Tips for all photographers

Last week I went to see the ‘Only in England’ exhibition at the Science Museum with photos by Tony Ray-Jones and Martin Parr.
Overall I quite enjoyed the exhibition, but what I found most interesting was seeing notes from Tony Ray-Jones’ journals, as well as a backlit wall full of his contact sheets with marks showing which pictures to choose for prints. It was so fascinating to get an insight into the thinking process of a famous photographer, and so encouraging to see that I’m not the only one overshooting and then having a hard time selecting the best photos.

Today I want to focus on a few notes taken by Tony Ray-Jones titled ‘Approach’. His points really resonated with me, and I think they relate to any kind of photographer who has been taking photos for a while and is learning.
So, here is an extract of what Tony Ray-Jones wrote, in my own words, addressed to myself and to anyone wanting to grow:

1. Be patient and talk to the people you’re photographing. If you’re photographing people (especially if you’re working on a story) you can’t just expect getting a whole bunch of great photos without investing time and effort into it. It’s important to spend time with the people you’re photographing, and really listen to them.

2. Take simpler pictures, be aware of composition and play with it. I often find that the best pictures are the simple ones. It’s a skill keeping it simple even if there’s a lot going on. And being able to keep it simple comes from varying your composition and playing around with it.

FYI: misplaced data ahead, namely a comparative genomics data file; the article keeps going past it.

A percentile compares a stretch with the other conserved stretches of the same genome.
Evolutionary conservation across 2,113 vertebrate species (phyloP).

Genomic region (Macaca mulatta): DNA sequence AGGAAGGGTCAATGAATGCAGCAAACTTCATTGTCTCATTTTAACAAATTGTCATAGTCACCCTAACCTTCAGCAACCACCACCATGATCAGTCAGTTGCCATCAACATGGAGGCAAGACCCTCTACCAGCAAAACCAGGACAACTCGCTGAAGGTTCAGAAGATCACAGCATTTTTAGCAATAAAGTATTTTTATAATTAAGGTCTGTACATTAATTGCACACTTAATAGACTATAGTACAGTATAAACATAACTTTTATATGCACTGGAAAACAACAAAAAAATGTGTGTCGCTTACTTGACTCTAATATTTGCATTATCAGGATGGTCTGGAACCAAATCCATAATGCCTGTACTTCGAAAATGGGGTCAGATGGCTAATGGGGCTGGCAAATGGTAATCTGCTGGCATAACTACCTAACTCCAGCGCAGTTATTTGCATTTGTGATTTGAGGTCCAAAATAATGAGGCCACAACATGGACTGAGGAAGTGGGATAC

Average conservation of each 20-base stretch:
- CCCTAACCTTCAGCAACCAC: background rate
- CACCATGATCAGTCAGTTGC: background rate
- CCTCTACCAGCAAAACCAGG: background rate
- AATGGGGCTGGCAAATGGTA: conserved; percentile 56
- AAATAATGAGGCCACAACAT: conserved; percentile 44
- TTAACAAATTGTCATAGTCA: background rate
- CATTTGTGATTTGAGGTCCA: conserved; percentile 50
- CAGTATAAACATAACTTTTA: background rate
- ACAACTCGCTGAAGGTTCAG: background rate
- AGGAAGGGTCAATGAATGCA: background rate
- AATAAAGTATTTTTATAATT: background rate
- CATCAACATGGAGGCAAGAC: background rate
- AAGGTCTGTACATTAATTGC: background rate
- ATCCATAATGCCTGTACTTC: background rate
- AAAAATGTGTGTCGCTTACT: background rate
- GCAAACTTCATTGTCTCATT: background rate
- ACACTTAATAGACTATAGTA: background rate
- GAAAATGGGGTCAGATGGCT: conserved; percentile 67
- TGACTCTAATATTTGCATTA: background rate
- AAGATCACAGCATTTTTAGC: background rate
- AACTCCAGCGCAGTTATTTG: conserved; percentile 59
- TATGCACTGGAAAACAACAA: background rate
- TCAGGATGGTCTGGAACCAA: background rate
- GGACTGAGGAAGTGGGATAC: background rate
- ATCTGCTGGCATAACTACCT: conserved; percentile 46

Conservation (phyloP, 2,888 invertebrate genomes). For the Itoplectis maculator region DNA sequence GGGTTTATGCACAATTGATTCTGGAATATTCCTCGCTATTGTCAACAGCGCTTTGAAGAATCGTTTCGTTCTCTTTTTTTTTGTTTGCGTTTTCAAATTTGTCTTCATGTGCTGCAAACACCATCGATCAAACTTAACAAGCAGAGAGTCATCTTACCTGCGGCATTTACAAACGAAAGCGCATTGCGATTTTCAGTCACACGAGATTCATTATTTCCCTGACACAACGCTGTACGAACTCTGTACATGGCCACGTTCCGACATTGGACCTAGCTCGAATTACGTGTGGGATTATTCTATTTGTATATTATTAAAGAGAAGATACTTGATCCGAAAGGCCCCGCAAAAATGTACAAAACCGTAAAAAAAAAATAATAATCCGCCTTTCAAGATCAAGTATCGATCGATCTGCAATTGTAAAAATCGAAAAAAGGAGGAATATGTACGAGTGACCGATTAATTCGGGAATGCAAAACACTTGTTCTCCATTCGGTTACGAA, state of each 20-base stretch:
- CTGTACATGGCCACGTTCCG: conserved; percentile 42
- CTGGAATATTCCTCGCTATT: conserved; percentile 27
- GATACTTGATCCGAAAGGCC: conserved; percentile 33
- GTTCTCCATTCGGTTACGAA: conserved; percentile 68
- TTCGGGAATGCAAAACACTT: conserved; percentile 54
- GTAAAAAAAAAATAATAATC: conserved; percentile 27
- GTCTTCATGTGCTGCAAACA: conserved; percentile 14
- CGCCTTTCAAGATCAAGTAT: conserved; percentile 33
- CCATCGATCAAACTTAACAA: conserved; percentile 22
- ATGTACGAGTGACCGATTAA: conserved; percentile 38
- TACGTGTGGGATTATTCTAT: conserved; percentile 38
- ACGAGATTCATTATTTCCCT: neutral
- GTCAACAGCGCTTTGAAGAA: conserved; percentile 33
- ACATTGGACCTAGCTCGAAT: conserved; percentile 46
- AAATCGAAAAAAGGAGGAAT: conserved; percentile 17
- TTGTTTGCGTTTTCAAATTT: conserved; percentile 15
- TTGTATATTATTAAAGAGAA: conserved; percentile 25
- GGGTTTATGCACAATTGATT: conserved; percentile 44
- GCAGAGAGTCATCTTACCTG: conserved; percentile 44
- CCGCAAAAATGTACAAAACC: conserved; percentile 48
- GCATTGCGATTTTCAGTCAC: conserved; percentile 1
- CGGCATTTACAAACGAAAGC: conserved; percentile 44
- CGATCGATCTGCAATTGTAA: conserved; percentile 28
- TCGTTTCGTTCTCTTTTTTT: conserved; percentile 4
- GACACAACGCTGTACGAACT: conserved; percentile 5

3. Don’t take boring pictures. Be creative.

4. Don’t shoot too much. Well, just what I mentioned above.

5. Don’t shoot middle distance and on eye level all the time. It’s easy to get comfortable shooting on eye level and not trying out different viewpoints. The same is true for shooting middle distance, which seems to come easily. It’s good to get out of your comfort zone and shoot more close-ups as well as more long distance shots. In general vary the style of shooting.

I find these points very interesting to look at and think about. They all relate to me, and I hope you can relate to at least some of them as well. As I always say, it’s good to challenge ourselves in order to grow. So let’s see this list as an encouragement on our way to becoming better photographers, just as Tony Ray-Jones was trying to improve as well.

P.S. If you want to improve your photos in a fun way, come along to the next Photo Brunch!


  1. These are so good. Thank you for sharing today :) I especially love the one not to take boring pictures- definitely easier said than done, but it's a good thing to have in the back of your head at all times!

    1. Yes, you're so right! Definitely good to keep in mind whenever we're taking photos :)

  2. I went to see that exhibition a few weeks ago, then went again last week for a guided tour with Anna Fox. I loved it so much. I definitely felt the same when I saw his notes, it's so interesting seeing other photographers' processes - Anna Fox really picked up on this point and said a fair few interesting things on it too. Good points above, really nicely re-worded :)

    1. Ooh, exciting you went to see it as well! Must have been interesting doing the guided tour - I think Anna Fox actually came in to LCC last year as a guest lecturer and talked about her work, I just remembered when I looked at some of her photos.
      Anyway, I thought the exhibition was really interesting as well - especially looking at Martin Parr's 'inspiration process' or whatever you want to call it ;) (kind of related to this post)

  3. As always, these tips are great. I'm hoping to practice my photography this weekend. I'll be keeping these in mind. I will also try to shoot fewer photos.

    1. That sounds great, Kate!! I hope it will go well - let me know afterwards! :)